MILWAUKEE (AP) - A coalition of church congregations demanding reforms within the Wisconsin Department of Corrections launched the second phase of its campaign Wednesday, calling on state officials to provide more services and options for offenders on parole.
WISDOM, an umbrella organization, began its “Reform Now” campaign last month in Madison. Its demands at the time included letting more prisoners out on parole and ending solitary confinement. The group expanded its focus Wednesday to include revocation, the process through which offenders who have been released on extended supervision are re-imprisoned for violating the terms of their release.
Coalition members held a news conference outside the Milwaukee Secure Detention Facility, where they argued that revocation makes it harder for offenders to put their lives back together, leading to a dysfunctional community and angry citizens.
WISDOM vice president Willie Brisco said he didn’t want the anger to boil over in Wisconsin and lead to the sort of civil unrest that erupted in a St. Louis-area suburb in recent weeks after a white police officer shot and killed an unarmed black teen.
“We will not become a Ferguson, Missouri, where we let all of these things go about unanswered until they blow up in our faces,” Brisco said. “This is a proactive method we are using to address these situations.”
WISDOM speakers said offenders out on release should face revocation only if they break a new law.
Currently, an offender can be revoked for missing a scheduled parole meeting, being more than 15 minutes past curfew or crossing county lines without permission. The speakers acknowledged that those who break rules should be punished, but they said the level of discipline should match the severity of the offense.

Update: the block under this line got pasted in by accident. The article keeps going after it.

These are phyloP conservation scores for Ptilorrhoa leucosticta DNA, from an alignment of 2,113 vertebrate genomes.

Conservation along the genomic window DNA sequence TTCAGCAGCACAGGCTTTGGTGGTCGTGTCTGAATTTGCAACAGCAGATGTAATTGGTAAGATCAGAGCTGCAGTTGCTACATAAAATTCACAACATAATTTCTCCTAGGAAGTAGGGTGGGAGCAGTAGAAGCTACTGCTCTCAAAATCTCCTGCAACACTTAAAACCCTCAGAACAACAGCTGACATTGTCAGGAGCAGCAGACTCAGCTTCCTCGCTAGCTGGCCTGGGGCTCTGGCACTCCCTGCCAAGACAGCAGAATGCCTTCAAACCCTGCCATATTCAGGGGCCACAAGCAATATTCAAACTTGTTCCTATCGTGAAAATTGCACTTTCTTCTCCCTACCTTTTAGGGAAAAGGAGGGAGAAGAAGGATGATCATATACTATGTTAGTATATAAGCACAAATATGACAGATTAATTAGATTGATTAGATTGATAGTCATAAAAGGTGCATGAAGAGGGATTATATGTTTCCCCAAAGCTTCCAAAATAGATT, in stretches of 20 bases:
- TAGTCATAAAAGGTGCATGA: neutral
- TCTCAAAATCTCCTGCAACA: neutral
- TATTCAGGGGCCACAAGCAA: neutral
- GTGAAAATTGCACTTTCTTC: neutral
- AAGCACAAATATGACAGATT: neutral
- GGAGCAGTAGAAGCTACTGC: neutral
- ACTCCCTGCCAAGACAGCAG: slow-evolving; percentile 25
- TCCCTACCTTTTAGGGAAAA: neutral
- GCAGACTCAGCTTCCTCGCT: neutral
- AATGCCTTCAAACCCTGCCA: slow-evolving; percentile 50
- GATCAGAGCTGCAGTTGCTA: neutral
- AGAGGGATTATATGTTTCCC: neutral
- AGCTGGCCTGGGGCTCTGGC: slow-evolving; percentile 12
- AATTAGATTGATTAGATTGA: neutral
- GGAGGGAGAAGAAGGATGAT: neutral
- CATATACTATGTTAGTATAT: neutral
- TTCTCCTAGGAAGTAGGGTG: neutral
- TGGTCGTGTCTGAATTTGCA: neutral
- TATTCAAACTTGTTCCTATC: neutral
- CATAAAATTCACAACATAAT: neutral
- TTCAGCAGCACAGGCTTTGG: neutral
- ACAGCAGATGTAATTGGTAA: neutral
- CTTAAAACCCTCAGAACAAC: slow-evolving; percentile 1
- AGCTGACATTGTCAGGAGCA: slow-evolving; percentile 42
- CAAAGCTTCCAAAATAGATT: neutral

The Rev. Joseph Jackson of the Friendship Baptist Church held Minnesota up as an example. Offenders there who violate minor rules of supervision may be given the chance to participate in a sanctions conference, in which the agent, offender and others discuss the violation and determine an appropriate course of action.
Wisconsin Department of Corrections spokeswoman Joy Staab said about 40 percent of revoked offenders were classified as violent offenders last year.
“An administrative law judge makes the final revocation decision at a revocation hearing,” she said in an email. “Public safety is the primary consideration in any revocation decision.”
At the WISDOM news conference, Charlotte Mertins talked about how the system thwarted the rehabilitation of her fiancé, Hector Cubero.
He was part of a group that robbed and killed a person in 1981. He served more than 27 years before being paroled in 2008, but the budding tattoo artist had to go back to prison two years ago for tattooing a minor who falsely claimed he was 18, Mertins said.
“My family and I live day to day feeling helpless toward Hector’s situation,” she said.
WISDOM plans to hold a monthly news conference through October to draw attention to aging inmates, overcrowding and solitary confinement, which the group likens to torture.
Dinesh Ramde can be reached at firstname.lastname@example.org.
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